Talk:Kill A Watt

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Page move[edit]

I've moved the page from "Kill-A-Watt" to "Kill A Watt". This is because the product's name as per its website is "Kill A Watt". --AB (talk) 19:24, 6 February 2008 (UTC)

Unsourced claims about model 4460[edit]

The Sept 14, 2008 edit adds this line, "The 4460 adds a battery backup and data download port" however it is clear that P3I has not put out a Kill-A-Watt product with a data port. Is there a newer revision to this product, or does this line need to be changed? --Atamido (talk) 16:51, 17 September 2008 (UTC)

I've now reverted that edit. --AB (talk) 19:58, 17 September 2008 (UTC)

Claim about reading errors[edit]

The following paragraph was added, but it provides no WP:RS to support the major claims. (Source cited is a forum posting, no indication given that this is a common or significant problem.) Moved here pending better sourcing. Zodon (talk) 08:20, 10 April 2009 (UTC)

One significant problem with the Kill A Watt is that it has been observed to give falsely low power readings for power supplies with active power factor correction. Despite its 0.2% accuracy claimKill-a-Watt manufacturer product page, the Kill A Watt has efficiencies over 100% have been (mis-) measured.<ref>Image of Kill A Watt measuring 220 W AC power into a power supply that is providing 229.2 W DC power out into the load tester (bottom left). A second AC power meter indicates a more plausible 289 W AC (79.3% efficiency, 24% Kill A Watt error).</ref> The inaccuracy is commonly blamed on a low sampling rate for the current waveform.[citation needed]

Just FYI, it's been observed several times by several people (google the subject matter), but that forum posting was the most authoritative that I could find, being an actual photograph of the test equipment in operation. I can add half a dozen less-good sources (at least reports from several different people shows that it's not a single faulty unit), but what exactly are we looking for? It's not important enough news that the New York Times is going to do a write-up on the subject, so expectations have to be limited. (talk) 21:23, 11 April 2009 (UTC)

Claim that this is a "significant" problem is not substantiated by the references. The blog posting is so terse that hard to understand, and impossible to replicate. (What were the devices involved, what basis for trusting the other power meter, etc. How widespread the problem is.)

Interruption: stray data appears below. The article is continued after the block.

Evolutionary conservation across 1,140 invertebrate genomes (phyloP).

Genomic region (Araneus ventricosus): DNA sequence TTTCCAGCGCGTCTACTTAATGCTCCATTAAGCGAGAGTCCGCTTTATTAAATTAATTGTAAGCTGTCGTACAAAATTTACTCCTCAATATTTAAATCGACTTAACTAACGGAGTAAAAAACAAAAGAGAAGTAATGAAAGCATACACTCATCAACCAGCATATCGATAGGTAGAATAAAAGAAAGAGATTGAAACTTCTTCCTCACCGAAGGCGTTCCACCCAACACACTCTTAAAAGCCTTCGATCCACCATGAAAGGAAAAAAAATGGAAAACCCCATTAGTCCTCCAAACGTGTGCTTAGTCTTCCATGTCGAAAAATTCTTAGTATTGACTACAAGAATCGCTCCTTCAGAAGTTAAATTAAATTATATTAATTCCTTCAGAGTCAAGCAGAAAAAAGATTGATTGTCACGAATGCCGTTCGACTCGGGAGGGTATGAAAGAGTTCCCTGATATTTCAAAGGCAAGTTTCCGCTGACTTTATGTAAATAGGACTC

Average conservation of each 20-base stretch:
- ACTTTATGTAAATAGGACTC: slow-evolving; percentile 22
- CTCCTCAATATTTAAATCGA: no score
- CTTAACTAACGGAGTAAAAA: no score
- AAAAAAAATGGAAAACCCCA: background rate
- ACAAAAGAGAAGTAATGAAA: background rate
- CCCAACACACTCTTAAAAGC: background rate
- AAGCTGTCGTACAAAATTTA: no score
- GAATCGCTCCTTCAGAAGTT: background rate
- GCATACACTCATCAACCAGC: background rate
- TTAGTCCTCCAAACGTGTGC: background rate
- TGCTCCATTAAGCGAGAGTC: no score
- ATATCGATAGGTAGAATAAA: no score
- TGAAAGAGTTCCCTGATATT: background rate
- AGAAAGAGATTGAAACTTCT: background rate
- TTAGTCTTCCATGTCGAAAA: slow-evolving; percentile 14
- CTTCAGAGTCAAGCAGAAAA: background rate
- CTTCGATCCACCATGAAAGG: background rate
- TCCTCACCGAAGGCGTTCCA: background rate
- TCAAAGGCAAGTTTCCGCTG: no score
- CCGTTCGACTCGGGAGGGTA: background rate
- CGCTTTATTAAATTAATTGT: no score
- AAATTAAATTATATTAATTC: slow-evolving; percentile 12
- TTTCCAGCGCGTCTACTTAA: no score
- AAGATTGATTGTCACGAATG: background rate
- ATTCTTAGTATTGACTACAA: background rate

If this is indeed a significant problem, why isn't it mentioned in any of the reviews of the Kill A Watt? (And if it is mentioned, then there should be better citations). Zodon (talk) 01:33, 12 April 2009 (UTC)

Well, you might want to take a look at the whole thread. Sorry, my citation was too specific; that was part of a dialogue that makes it clearer. Here are a bunch of discussions:

Interesting trivia I found while googling around: I see that Taiwan's "Prodigit Electronics Co., Ltd." appears to make versions with other power plugs:

Nobody's really tracked it down, but it seems to be associated with active power factor correction. Typical APFC circuits run a boost converter, providing a high-frequency (> 10 kHz) ripple on the input current waveform, and that might be confusing the Kill-A-Watt's circuits. —Preceding unsigned comment added by (talk) 22:19, 12 April 2009 (UTC)

One more mention of Kill A Watt inaccuracy:
  • Enermax Galaxy Evo 1250W Review (2009-04-19) "The Kill-A-Watt was particularly useless this time... it was consistently wrong, especially in tests 5 and CL2. Thank goodness for that Brand meter." (talk) 00:12, 24 April 2009 (UTC)

May store kWh, hours readings[edit]

I have a 2000MU, equivalent to the basic Kill A Watt 4400. Although the leaflet makes no mention of this, the kWh and hours reading are non-volatile and cumulative (i.e., it stores them when unplugged, for many months at least), although values can only be read when plugged in. The only way to reset these values is by holding down the Volts button. This was actually a nuisance until I worked out how to reset, I wanted to zero the kWh reading before measuing another appliance. It's fairly common for cheap Chinese devices to be quite different inside though with the same case and detailed part number, so I can't say whether this applies to all 2000MUs, let alone Kill A Watts. Absolutely original research, so not going in the article unless confirmed and sourced. Pol098 (talk) 19:47, 29 April 2014 (UTC)